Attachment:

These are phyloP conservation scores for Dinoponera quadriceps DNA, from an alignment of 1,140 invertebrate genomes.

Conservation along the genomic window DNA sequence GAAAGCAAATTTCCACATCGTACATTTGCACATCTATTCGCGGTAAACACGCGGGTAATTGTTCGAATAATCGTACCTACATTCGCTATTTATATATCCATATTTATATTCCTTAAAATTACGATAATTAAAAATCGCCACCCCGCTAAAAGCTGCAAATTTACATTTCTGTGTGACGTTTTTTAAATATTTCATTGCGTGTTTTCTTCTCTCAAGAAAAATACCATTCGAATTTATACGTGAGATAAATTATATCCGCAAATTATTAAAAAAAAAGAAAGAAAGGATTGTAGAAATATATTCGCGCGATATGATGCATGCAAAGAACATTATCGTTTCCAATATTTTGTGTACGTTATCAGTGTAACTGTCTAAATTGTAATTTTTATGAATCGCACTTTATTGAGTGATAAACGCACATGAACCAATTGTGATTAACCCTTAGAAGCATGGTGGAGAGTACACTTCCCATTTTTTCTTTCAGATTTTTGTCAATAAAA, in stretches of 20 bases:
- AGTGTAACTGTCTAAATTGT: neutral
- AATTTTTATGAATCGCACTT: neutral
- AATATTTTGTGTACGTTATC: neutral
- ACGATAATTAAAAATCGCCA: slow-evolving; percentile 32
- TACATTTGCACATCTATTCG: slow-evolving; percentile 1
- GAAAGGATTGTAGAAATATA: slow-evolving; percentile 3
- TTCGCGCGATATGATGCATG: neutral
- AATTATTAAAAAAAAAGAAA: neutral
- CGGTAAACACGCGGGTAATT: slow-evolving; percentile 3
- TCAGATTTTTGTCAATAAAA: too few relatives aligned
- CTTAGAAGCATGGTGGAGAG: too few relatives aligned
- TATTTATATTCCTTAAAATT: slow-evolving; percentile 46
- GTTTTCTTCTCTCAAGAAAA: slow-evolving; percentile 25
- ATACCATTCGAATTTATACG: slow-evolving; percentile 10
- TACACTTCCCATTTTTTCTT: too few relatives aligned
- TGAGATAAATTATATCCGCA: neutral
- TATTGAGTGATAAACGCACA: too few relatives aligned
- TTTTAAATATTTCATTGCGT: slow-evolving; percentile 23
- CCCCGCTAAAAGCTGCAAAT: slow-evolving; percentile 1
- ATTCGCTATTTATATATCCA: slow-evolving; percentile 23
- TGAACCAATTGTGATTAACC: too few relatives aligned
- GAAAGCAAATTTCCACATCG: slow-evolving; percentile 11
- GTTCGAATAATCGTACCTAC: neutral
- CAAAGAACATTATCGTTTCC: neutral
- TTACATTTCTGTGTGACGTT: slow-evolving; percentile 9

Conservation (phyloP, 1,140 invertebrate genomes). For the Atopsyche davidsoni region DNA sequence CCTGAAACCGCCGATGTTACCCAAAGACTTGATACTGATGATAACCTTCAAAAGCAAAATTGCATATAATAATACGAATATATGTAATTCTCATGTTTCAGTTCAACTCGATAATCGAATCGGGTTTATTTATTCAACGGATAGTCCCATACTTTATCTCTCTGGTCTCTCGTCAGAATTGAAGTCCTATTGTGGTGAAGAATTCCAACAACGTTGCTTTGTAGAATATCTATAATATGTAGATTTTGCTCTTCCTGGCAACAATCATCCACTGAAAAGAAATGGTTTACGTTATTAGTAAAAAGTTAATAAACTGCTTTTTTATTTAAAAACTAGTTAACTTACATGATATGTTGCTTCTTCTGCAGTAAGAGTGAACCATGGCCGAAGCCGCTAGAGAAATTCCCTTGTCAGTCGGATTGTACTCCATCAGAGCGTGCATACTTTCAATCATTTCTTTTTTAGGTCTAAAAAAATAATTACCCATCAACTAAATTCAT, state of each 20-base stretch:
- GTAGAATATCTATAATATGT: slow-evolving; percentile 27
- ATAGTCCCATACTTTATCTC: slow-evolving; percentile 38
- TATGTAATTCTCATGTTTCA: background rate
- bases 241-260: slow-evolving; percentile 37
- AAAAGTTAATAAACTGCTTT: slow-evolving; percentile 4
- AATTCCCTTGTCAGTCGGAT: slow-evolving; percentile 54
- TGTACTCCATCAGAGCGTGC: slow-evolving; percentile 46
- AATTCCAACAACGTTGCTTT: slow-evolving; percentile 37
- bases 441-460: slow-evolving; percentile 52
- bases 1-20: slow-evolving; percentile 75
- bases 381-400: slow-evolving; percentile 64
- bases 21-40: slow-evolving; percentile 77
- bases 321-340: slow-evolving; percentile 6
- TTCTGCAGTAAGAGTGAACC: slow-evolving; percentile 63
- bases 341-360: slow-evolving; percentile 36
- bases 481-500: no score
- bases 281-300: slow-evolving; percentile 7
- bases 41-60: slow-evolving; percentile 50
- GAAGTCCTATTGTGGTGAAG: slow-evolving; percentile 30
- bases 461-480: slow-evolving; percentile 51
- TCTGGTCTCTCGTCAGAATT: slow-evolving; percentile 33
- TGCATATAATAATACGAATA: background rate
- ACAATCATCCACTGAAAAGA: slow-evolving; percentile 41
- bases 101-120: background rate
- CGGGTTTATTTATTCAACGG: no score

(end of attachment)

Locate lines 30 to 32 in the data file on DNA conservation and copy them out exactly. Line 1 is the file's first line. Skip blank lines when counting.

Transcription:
- ATAGTCCCATACTTTATCTC: slow-evolving; percentile 38
- TATGTAATTCTCATGTTTCA: background rate
- bases 241-260: slow-evolving; percentile 37